Funds are there but the healing touch is missing; comunity-based monitoring undertaken
SAYVAN (Thane district): “I brought my wife to the Sayvan primary health centre when she was bitten by a dog, but they asked me Rs. 50 before treating her,” said Janu Babar. He did not know that treatment for dog bite is free for Adivasis. They just have to produce a below poverty line (BPL) card. If they don’t bring the card, they will have to pay Rs. 50 as refundable deposit. Eventually, Janu paid Rs. 120 to get his wife Devli treated in a private clinic.
This was one of the issues raised at a public hearing on the National Rural Health Mission (NRHM) at the Sayvan PHC in Dahanu taluk on Friday. The exercise is part of community-based monitoring of health services being conducted in five districts of Maharashtra.
Out of Maharashtra’s annual budget of Rs, 1,000 crore under the NRHM, only Rs. 860 crore was spent last year, according to Dr. Nitin Jadhav of Sathi, State coordinator for community-based monitoring. Before the hearing, NGOs conducted a study of the five villages which come under the PHC, catering for a population of 41,000.
A report card of the study presented at the hearing, presided over by Dr. Anand Phadke of CEHAT, an NGO, revealed that the situation is quite serious in four villages where the people did not even recognise the multipurpose health worker (MPW). In some cases, the auxiliary nurse and midwife (ANM) did not perform her duties. Medicines are in short supply and the State has no stock of tetanus injection. The ANMs spend their money to buy it and get reimbursement later.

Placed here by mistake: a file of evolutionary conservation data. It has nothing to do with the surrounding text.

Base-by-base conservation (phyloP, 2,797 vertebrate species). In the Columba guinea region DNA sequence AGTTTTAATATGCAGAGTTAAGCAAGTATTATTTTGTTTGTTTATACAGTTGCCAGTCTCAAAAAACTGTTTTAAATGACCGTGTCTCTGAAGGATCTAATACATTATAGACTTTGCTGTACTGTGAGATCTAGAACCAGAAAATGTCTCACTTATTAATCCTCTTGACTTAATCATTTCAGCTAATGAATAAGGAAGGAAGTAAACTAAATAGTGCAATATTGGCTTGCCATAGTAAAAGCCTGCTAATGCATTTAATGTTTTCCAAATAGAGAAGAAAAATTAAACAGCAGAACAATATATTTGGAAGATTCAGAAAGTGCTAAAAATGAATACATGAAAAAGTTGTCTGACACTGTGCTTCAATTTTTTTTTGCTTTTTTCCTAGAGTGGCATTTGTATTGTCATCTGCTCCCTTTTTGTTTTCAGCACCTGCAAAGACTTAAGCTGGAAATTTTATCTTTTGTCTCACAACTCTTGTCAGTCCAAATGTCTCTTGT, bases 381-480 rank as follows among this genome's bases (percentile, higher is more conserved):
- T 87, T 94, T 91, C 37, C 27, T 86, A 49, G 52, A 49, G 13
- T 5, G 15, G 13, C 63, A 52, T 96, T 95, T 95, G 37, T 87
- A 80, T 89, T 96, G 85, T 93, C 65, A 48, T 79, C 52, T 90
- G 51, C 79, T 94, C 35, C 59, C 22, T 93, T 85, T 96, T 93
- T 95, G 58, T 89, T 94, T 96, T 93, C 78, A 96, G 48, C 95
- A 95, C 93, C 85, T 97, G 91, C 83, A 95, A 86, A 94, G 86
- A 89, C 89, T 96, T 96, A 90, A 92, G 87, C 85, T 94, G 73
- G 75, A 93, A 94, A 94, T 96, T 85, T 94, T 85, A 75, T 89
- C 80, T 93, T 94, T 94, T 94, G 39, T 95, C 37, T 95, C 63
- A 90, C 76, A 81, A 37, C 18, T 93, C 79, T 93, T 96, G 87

The area, inhabited by Adivasis, has reported cases of malnutrition, infant and maternal mortality. Last year in one hamlet alone, four infant deaths were reported. However, the NRHM is supposed to provide “untied funds,” as Dahanu taluk health officer Madhukar Rathod pointed out. At the public hearing at Ganjad on Thursday, he said it was raining money. Each PHC gets Rs. 1.75 lakh while sub-centres are given Rs. 10,000 for expenses.
Of the Rs. 32-crore budget for Thane district last year under the NRHM, Rs.19 crore was spent, Dr. Rathod said. Despite all this money coming in, the situation had not improved. More serious was the problem of doctors not attending to patients and people having to pay for services.
At the Ganjad hearing, an Adivasi complained that she was refused treatment for a badly cut hand when she went to the PHC at 7 a.m. on a Sunday. She had to go to another hospital, where 18 stitches were put. When the two PHC doctors were asked to explain, they said it was too early on a Sunday and so they did not treat the woman, according to Dr. Jadhav.
When Bharati Mahale took her sister-in-law to the Sayvan PHC for delivery, no doctor was present and she was asked to take the pregnant woman to the sub-district hospital at Kasa, 15 km away. The ambulance driver charged her Rs. 150 for diesel. At Kasa, the doctor made them wait and when Bharati lost her patience, she was almost assaulted. Her sister-in-law was then taken to a private hospital and Bharati had to pay another Rs. 300 towards diesel charges.
It is not only patients, doctors too are suffering. T.R. Bansode, medical officer of the Sayvan PHC, said he had not been paid salary since March. The PHC itself is a shambles, there is no water and electricity. The operation theatre remains closed and the delivery room is dusty. The laboratory is non-functional.
The rain of money has not helped much. Kavita Raote, who had a second daughter three months ago, said the infant was not vaccinated. It was a home delivery, but no ANM visited her within a week, which is mandatory. Kavita is entitled to Rs. 800 under the Matrutva Anudan Yojana and Rs. 500 under the Janini Suraksha Yojana, but she got no money under either scheme.